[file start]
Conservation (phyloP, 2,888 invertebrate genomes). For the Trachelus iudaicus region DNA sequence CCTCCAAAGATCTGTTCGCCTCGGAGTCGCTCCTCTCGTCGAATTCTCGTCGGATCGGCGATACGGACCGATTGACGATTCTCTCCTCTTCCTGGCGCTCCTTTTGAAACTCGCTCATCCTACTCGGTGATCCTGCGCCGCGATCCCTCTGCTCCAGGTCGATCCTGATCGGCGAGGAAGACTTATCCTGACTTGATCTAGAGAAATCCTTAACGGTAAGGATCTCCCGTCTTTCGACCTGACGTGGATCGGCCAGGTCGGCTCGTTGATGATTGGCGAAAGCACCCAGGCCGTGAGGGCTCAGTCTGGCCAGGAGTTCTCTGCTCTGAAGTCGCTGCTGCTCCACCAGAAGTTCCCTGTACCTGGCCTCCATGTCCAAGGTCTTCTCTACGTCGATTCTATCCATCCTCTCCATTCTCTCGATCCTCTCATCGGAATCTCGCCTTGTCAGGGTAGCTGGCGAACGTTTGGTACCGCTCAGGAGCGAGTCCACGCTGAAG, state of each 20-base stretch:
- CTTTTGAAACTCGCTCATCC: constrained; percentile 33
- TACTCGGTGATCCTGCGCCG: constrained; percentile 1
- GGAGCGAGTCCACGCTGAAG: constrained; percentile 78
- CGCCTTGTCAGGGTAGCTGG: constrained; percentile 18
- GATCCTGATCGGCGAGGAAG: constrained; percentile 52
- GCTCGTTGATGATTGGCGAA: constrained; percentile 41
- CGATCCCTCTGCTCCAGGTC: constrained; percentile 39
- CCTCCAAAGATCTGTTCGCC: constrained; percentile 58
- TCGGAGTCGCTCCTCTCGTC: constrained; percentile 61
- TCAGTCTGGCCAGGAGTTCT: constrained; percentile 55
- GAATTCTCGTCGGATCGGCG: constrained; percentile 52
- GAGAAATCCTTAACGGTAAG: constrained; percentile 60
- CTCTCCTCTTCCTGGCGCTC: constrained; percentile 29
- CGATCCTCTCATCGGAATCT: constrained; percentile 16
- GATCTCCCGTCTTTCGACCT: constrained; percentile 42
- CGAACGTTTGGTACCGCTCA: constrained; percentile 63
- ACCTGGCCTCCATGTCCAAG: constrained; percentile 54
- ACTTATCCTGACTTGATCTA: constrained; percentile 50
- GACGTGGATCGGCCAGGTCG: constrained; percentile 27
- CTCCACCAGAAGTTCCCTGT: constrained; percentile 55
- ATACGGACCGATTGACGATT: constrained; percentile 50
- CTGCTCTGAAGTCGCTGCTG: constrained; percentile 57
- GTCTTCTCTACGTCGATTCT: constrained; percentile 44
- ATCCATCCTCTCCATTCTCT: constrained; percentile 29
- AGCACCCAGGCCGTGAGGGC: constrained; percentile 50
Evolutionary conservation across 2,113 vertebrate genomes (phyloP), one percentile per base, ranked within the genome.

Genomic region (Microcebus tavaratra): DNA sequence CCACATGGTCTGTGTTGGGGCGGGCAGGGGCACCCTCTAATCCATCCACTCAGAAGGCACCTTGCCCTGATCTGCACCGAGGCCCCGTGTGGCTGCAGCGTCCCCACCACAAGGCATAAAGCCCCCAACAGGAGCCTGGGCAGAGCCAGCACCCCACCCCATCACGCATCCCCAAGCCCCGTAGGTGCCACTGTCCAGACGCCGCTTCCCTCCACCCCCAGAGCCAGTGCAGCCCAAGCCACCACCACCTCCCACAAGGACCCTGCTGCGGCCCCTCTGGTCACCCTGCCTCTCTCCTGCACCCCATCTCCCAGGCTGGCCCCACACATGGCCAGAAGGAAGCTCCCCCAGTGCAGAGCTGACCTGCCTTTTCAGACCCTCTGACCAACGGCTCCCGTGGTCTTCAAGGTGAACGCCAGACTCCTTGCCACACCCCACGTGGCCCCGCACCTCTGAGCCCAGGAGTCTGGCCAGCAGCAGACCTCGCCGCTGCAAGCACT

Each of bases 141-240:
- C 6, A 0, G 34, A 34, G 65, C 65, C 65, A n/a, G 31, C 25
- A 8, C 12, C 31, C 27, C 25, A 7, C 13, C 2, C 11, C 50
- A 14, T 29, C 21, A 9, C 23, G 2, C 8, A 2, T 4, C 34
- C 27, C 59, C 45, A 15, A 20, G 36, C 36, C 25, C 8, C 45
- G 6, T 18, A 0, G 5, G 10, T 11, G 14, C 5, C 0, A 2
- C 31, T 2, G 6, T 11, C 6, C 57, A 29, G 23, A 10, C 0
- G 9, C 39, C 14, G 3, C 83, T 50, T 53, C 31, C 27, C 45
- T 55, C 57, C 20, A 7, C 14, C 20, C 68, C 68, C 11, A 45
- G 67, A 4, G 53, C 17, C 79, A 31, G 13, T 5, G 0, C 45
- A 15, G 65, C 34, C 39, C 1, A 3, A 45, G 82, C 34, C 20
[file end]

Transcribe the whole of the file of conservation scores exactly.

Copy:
Conservation (phyloP, 2,888 invertebrate genomes). For the Trachelus iudaicus region DNA sequence CCTCCAAAGATCTGTTCGCCTCGGAGTCGCTCCTCTCGTCGAATTCTCGTCGGATCGGCGATACGGACCGATTGACGATTCTCTCCTCTTCCTGGCGCTCCTTTTGAAACTCGCTCATCCTACTCGGTGATCCTGCGCCGCGATCCCTCTGCTCCAGGTCGATCCTGATCGGCGAGGAAGACTTATCCTGACTTGATCTAGAGAAATCCTTAACGGTAAGGATCTCCCGTCTTTCGACCTGACGTGGATCGGCCAGGTCGGCTCGTTGATGATTGGCGAAAGCACCCAGGCCGTGAGGGCTCAGTCTGGCCAGGAGTTCTCTGCTCTGAAGTCGCTGCTGCTCCACCAGAAGTTCCCTGTACCTGGCCTCCATGTCCAAGGTCTTCTCTACGTCGATTCTATCCATCCTCTCCATTCTCTCGATCCTCTCATCGGAATCTCGCCTTGTCAGGGTAGCTGGCGAACGTTTGGTACCGCTCAGGAGCGAGTCCACGCTGAAG, state of each 20-base stretch:
- CTTTTGAAACTCGCTCATCC: constrained; percentile 33
- TACTCGGTGATCCTGCGCCG: constrained; percentile 1
- GGAGCGAGTCCACGCTGAAG: constrained; percentile 78
- CGCCTTGTCAGGGTAGCTGG: constrained; percentile 18
- GATCCTGATCGGCGAGGAAG: constrained; percentile 52
- GCTCGTTGATGATTGGCGAA: constrained; percentile 41
- CGATCCCTCTGCTCCAGGTC: constrained; percentile 39
- CCTCCAAAGATCTGTTCGCC: constrained; percentile 58
- TCGGAGTCGCTCCTCTCGTC: constrained; percentile 61
- TCAGTCTGGCCAGGAGTTCT: constrained; percentile 55
- GAATTCTCGTCGGATCGGCG: constrained; percentile 52
- GAGAAATCCTTAACGGTAAG: constrained; percentile 60
- CTCTCCTCTTCCTGGCGCTC: constrained; percentile 29
- CGATCCTCTCATCGGAATCT: constrained; percentile 16
- GATCTCCCGTCTTTCGACCT: constrained; percentile 42
- CGAACGTTTGGTACCGCTCA: constrained; percentile 63
- ACCTGGCCTCCATGTCCAAG: constrained; percentile 54
- ACTTATCCTGACTTGATCTA: constrained; percentile 50
- GACGTGGATCGGCCAGGTCG: constrained; percentile 27
- CTCCACCAGAAGTTCCCTGT: constrained; percentile 55
- ATACGGACCGATTGACGATT: constrained; percentile 50
- CTGCTCTGAAGTCGCTGCTG: constrained; percentile 57
- GTCTTCTCTACGTCGATTCT: constrained; percentile 44
- ATCCATCCTCTCCATTCTCT: constrained; percentile 29
- AGCACCCAGGCCGTGAGGGC: constrained; percentile 50
Evolutionary conservation across 2,113 vertebrate genomes (phyloP), one percentile per base, ranked within the genome.

Genomic region (Microcebus tavaratra): DNA sequence CCACATGGTCTGTGTTGGGGCGGGCAGGGGCACCCTCTAATCCATCCACTCAGAAGGCACCTTGCCCTGATCTGCACCGAGGCCCCGTGTGGCTGCAGCGTCCCCACCACAAGGCATAAAGCCCCCAACAGGAGCCTGGGCAGAGCCAGCACCCCACCCCATCACGCATCCCCAAGCCCCGTAGGTGCCACTGTCCAGACGCCGCTTCCCTCCACCCCCAGAGCCAGTGCAGCCCAAGCCACCACCACCTCCCACAAGGACCCTGCTGCGGCCCCTCTGGTCACCCTGCCTCTCTCCTGCACCCCATCTCCCAGGCTGGCCCCACACATGGCCAGAAGGAAGCTCCCCCAGTGCAGAGCTGACCTGCCTTTTCAGACCCTCTGACCAACGGCTCCCGTGGTCTTCAAGGTGAACGCCAGACTCCTTGCCACACCCCACGTGGCCCCGCACCTCTGAGCCCAGGAGTCTGGCCAGCAGCAGACCTCGCCGCTGCAAGCACT

Each of bases 141-240:
- C 6, A 0, G 34, A 34, G 65, C 65, C 65, A n/a, G 31, C 25
- A 8, C 12, C 31, C 27, C 25, A 7, C 13, C 2, C 11, C 50
- A 14, T 29, C 21, A 9, C 23, G 2, C 8, A 2, T 4, C 34
- C 27, C 59, C 45, A 15, A 20, G 36, C 36, C 25, C 8, C 45
- G 6, T 18, A 0, G 5, G 10, T 11, G 14, C 5, C 0, A 2
- C 31, T 2, G 6, T 11, C 6, C 57, A 29, G 23, A 10, C 0
- G 9, C 39, C 14, G 3, C 83, T 50, T 53, C 31, C 27, C 45
- T 55, C 57, C 20, A 7, C 14, C 20, C 68, C 68, C 11, A 45
- G 67, A 4, G 53, C 17, C 79, A 31, G 13, T 5, G 0, C 45
- A 15, G 65, C 34, C 39, C 1, A 3, A 45, G 82, C 34, C 20